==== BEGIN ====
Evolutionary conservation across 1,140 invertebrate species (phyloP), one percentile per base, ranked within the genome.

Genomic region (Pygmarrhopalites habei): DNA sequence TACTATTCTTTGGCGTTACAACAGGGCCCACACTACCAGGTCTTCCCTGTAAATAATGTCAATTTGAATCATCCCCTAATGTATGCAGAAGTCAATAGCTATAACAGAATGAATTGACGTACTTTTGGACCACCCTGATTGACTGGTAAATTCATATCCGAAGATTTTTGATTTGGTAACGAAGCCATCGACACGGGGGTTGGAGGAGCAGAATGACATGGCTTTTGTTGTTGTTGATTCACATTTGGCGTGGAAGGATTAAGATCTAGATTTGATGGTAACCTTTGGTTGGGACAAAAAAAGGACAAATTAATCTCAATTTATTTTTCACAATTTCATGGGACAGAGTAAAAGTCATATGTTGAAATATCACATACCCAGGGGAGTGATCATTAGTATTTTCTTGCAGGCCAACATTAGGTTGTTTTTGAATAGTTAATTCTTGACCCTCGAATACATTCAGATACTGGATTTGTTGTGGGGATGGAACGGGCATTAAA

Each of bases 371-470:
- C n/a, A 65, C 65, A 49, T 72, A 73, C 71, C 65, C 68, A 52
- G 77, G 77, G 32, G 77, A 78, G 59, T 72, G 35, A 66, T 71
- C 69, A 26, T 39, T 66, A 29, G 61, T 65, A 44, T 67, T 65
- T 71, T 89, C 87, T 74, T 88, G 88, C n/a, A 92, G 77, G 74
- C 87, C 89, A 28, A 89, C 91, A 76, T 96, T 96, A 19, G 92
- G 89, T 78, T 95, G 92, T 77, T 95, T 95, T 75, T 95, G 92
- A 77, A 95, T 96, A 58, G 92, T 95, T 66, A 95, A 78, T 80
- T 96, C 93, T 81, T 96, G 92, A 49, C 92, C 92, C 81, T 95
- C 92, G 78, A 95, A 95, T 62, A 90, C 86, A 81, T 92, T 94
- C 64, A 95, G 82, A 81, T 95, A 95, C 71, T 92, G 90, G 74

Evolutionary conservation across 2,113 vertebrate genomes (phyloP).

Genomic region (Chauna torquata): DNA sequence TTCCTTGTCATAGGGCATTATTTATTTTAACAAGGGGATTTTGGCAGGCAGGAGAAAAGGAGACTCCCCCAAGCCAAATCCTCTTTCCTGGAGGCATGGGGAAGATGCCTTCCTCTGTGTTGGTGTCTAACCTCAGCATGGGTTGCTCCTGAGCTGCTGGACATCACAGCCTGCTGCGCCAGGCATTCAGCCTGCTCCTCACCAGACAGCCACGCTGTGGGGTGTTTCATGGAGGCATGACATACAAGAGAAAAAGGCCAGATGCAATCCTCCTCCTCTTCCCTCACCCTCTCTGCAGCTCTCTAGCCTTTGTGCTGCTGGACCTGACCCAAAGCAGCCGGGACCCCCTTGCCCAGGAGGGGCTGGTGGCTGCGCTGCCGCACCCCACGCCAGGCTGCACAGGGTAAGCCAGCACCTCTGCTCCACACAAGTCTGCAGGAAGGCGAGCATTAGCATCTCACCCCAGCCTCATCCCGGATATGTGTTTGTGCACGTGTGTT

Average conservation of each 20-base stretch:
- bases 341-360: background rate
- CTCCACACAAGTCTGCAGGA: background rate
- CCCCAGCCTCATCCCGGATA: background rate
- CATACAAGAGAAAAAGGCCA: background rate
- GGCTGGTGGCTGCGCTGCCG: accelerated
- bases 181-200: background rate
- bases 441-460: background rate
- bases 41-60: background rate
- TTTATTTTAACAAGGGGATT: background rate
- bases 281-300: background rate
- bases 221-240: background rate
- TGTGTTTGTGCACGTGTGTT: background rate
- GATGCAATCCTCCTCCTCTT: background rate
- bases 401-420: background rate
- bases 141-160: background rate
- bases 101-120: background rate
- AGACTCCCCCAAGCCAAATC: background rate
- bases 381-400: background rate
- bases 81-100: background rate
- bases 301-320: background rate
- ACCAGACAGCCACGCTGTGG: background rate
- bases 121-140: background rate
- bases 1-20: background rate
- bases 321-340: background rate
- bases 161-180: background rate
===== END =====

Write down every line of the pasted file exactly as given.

Evolutionary conservation across 1,140 invertebrate species (phyloP), one percentile per base, ranked within the genome.

Genomic region (Pygmarrhopalites habei): DNA sequence TACTATTCTTTGGCGTTACAACAGGGCCCACACTACCAGGTCTTCCCTGTAAATAATGTCAATTTGAATCATCCCCTAATGTATGCAGAAGTCAATAGCTATAACAGAATGAATTGACGTACTTTTGGACCACCCTGATTGACTGGTAAATTCATATCCGAAGATTTTTGATTTGGTAACGAAGCCATCGACACGGGGGTTGGAGGAGCAGAATGACATGGCTTTTGTTGTTGTTGATTCACATTTGGCGTGGAAGGATTAAGATCTAGATTTGATGGTAACCTTTGGTTGGGACAAAAAAAGGACAAATTAATCTCAATTTATTTTTCACAATTTCATGGGACAGAGTAAAAGTCATATGTTGAAATATCACATACCCAGGGGAGTGATCATTAGTATTTTCTTGCAGGCCAACATTAGGTTGTTTTTGAATAGTTAATTCTTGACCCTCGAATACATTCAGATACTGGATTTGTTGTGGGGATGGAACGGGCATTAAA

Each of bases 371-470:
- C n/a, A 65, C 65, A 49, T 72, A 73, C 71, C 65, C 68, A 52
- G 77, G 77, G 32, G 77, A 78, G 59, T 72, G 35, A 66, T 71
- C 69, A 26, T 39, T 66, A 29, G 61, T 65, A 44, T 67, T 65
- T 71, T 89, C 87, T 74, T 88, G 88, C n/a, A 92, G 77, G 74
- C 87, C 89, A 28, A 89, C 91, A 76, T 96, T 96, A 19, G 92
- G 89, T 78, T 95, G 92, T 77, T 95, T 95, T 75, T 95, G 92
- A 77, A 95, T 96, A 58, G 92, T 95, T 66, A 95, A 78, T 80
- T 96, C 93, T 81, T 96, G 92, A 49, C 92, C 92, C 81, T 95
- C 92, G 78, A 95, A 95, T 62, A 90, C 86, A 81, T 92, T 94
- C 64, A 95, G 82, A 81, T 95, A 95, C 71, T 92, G 90, G 74

Evolutionary conservation across 2,113 vertebrate genomes (phyloP).

Genomic region (Chauna torquata): DNA sequence TTCCTTGTCATAGGGCATTATTTATTTTAACAAGGGGATTTTGGCAGGCAGGAGAAAAGGAGACTCCCCCAAGCCAAATCCTCTTTCCTGGAGGCATGGGGAAGATGCCTTCCTCTGTGTTGGTGTCTAACCTCAGCATGGGTTGCTCCTGAGCTGCTGGACATCACAGCCTGCTGCGCCAGGCATTCAGCCTGCTCCTCACCAGACAGCCACGCTGTGGGGTGTTTCATGGAGGCATGACATACAAGAGAAAAAGGCCAGATGCAATCCTCCTCCTCTTCCCTCACCCTCTCTGCAGCTCTCTAGCCTTTGTGCTGCTGGACCTGACCCAAAGCAGCCGGGACCCCCTTGCCCAGGAGGGGCTGGTGGCTGCGCTGCCGCACCCCACGCCAGGCTGCACAGGGTAAGCCAGCACCTCTGCTCCACACAAGTCTGCAGGAAGGCGAGCATTAGCATCTCACCCCAGCCTCATCCCGGATATGTGTTTGTGCACGTGTGTT

Average conservation of each 20-base stretch:
- bases 341-360: background rate
- CTCCACACAAGTCTGCAGGA: background rate
- CCCCAGCCTCATCCCGGATA: background rate
- CATACAAGAGAAAAAGGCCA: background rate
- GGCTGGTGGCTGCGCTGCCG: accelerated
- bases 181-200: background rate
- bases 441-460: background rate
- bases 41-60: background rate
- TTTATTTTAACAAGGGGATT: background rate
- bases 281-300: background rate
- bases 221-240: background rate
- TGTGTTTGTGCACGTGTGTT: background rate
- GATGCAATCCTCCTCCTCTT: background rate
- bases 401-420: background rate
- bases 141-160: background rate
- bases 101-120: background rate
- AGACTCCCCCAAGCCAAATC: background rate
- bases 381-400: background rate
- bases 81-100: background rate
- bases 301-320: background rate
- ACCAGACAGCCACGCTGTGG: background rate
- bases 121-140: background rate
- bases 1-20: background rate
- bases 321-340: background rate
- bases 161-180: background rate